The fine line between civic service and compensation
If Rachel Richards wins a seat on Aspen City Council in the March 5 election or in the April run-off, she’ll be set to draw an annual salary of $20,400 during the four years of her term.
That amount will be lower than the $20,700 she earned as Aspen’s mayor in 2001, the same year she signed an ordinance raising council members’ yearly pay from $14,400 to $20,400, and the mayor’s to $27,900.
It was the first raise Aspen’s public officeholders had received since March 1996. The February 2001 ordinance for the pay increases noted, “The City Council finds that the current compensation for the Mayor and members of Council even after being adjusted for increases in the CPI are not sufficient to encourage persons from all economic backgrounds to participate in public service.” It added that the higher pay “may provide one incentive for citizens with modest financial incomes to consider public service.”
The ordinance also declared the City Council “desires to proclaim and establish a custom and policy of evaluation and adjusting the compensation levels for the Mayor and council members more frequently than it has in the past.”
Eighteen years later, City Council members still are drawing the same amount in compensation — in addition to health benefits — and arguably working more hours per week than they did in the past, chiefly due to a municipal government with a current annual budget of $130 million and land-use applications that can chew up hours of discussion at council meetings and work sessions.
As part of their job duties, elected officials throughout the Roaring Fork Valley also must sit on various such as the Elected Officials Transportation Committee or the Community Office for Resource Efficiency.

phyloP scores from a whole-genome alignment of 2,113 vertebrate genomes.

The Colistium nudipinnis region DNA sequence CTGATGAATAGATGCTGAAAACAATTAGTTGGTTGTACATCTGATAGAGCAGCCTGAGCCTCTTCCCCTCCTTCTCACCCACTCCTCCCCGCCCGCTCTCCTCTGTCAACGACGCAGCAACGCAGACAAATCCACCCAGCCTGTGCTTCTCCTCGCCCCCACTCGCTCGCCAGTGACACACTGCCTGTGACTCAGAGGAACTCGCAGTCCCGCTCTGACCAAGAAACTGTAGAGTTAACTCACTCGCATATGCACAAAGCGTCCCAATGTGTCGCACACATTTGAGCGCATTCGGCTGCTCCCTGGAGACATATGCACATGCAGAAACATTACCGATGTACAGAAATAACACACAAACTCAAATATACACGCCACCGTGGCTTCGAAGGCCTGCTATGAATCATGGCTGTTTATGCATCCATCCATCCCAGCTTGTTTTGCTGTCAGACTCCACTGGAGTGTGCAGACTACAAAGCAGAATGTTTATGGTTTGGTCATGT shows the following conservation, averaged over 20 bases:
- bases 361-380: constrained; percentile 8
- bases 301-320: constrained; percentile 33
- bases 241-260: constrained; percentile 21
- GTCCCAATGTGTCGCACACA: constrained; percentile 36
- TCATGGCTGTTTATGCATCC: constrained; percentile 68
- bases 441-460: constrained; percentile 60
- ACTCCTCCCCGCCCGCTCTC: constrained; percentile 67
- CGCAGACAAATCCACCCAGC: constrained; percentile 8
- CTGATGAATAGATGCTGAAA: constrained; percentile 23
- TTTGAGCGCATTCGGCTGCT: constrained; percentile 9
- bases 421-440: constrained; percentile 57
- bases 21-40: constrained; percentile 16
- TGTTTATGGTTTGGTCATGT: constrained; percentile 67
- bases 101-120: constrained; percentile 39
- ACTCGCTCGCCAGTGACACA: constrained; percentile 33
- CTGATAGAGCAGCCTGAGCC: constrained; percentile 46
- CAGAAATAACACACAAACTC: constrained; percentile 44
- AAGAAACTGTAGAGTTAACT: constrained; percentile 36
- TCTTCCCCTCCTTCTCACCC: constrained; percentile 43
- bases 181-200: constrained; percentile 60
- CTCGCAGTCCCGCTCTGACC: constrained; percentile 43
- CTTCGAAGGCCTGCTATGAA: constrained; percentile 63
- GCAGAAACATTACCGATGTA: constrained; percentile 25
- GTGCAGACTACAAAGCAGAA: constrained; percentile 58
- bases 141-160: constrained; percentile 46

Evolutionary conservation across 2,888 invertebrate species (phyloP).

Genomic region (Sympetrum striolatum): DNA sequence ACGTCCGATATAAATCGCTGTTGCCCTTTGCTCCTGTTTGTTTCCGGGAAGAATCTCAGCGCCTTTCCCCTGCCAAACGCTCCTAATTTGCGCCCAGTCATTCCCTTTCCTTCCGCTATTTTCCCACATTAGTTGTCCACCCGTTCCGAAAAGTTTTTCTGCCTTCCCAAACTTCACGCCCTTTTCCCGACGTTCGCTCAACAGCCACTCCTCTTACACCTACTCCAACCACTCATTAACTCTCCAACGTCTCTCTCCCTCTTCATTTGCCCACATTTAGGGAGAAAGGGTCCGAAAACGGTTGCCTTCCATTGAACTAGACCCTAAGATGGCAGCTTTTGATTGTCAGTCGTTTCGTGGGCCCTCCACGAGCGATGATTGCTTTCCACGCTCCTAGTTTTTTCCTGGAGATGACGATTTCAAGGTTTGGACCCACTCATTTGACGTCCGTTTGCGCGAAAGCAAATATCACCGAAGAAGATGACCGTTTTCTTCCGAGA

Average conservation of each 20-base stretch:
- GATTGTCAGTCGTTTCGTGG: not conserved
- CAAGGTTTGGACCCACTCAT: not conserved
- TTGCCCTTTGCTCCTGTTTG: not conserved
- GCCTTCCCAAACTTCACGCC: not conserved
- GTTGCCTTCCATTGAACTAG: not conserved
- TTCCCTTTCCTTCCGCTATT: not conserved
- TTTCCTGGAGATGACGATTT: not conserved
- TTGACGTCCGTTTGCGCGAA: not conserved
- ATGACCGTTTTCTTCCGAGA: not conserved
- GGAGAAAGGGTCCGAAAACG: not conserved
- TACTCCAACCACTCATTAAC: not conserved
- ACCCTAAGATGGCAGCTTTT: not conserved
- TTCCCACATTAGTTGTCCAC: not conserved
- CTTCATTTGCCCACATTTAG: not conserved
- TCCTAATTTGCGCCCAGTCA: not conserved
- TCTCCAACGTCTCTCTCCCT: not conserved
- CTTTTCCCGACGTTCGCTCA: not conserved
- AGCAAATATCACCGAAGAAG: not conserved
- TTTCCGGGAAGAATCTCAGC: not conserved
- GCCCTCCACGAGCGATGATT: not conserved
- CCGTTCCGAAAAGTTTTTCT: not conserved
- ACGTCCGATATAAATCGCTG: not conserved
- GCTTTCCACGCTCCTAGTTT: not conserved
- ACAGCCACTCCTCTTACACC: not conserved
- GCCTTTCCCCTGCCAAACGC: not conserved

Fry cooks make more than council members
Colorado’s minimum wage this year is $11.10 an hour, following the passage of Amendment 70 in November 2016. With the amendment, the state’s minimum wage will increase by 90 cents a year until it reaches $12 an hour in 2020. By then, a person making minimum wage and averages a 40-hour workweek over 52 weeks will draw $24,960 in annual compensation. That’s $4,560 more than an Aspen council person makes, and $2,940 less than the mayor’s pay.
Even so, Aspen Mayor Steve Skadron, who leaves office in June because of term limits, said he hasn’t championed pay increases although his job demands well surpass the traditional 40-hour workweek.
“I never once considered raising the pay rate while I sat there,” he said recent. “And I was very much on the side of it being a community service role, because I think people should accept the responsibility in the spirit of community service, not for a paycheck.”
Councilman Adam Frisch, whose second and final four-year term is drawing to a close, said compensation should be adjusted and indexed to reflect inflation.
Council pay “should provide enough compensation to allow for another part-time job to provide for some type of livability. While the pay does not need to 100 percent match two normal (private sector) jobs — there will always be some monetary sacrifice in doing public service — there is no doubt the low pay is somewhat responsible for the lack of economic diversity of candidates running for local office of late.
“On the other hand, I do not think the pay should be high enough to consider it a full-time wage for most people,” Frisch said.
Frisch, who is running for mayor, noted that inflation indexes show that the current council pay is about $13,000 in 2001 dollars, while the mayor’s is $21,000 in 2001 dollars.
That level of compensation for the amount of work and responsibilities involved can deter individuals from seeking public office, said Frisch, who is raising a family in Aspen while his council job is his main line of work. Frisch’s professional background is in finance.
“While pay is of course a factor in having the community see a wider variety of candidate run for office, I do hope we can see more people with families run for office as well — a key and growing component of our community that has also been vastly underrepresented at the council table for years,” Frisch said in an email responding to questions from The Aspen Times.
Among the eight candidates seeking city office in the March election, Frisch is the sole contestant with children in the Aspen School District.
Additionally, the current council’s five members all own free-market homes in Aspen, a barometer indicating financial comfort.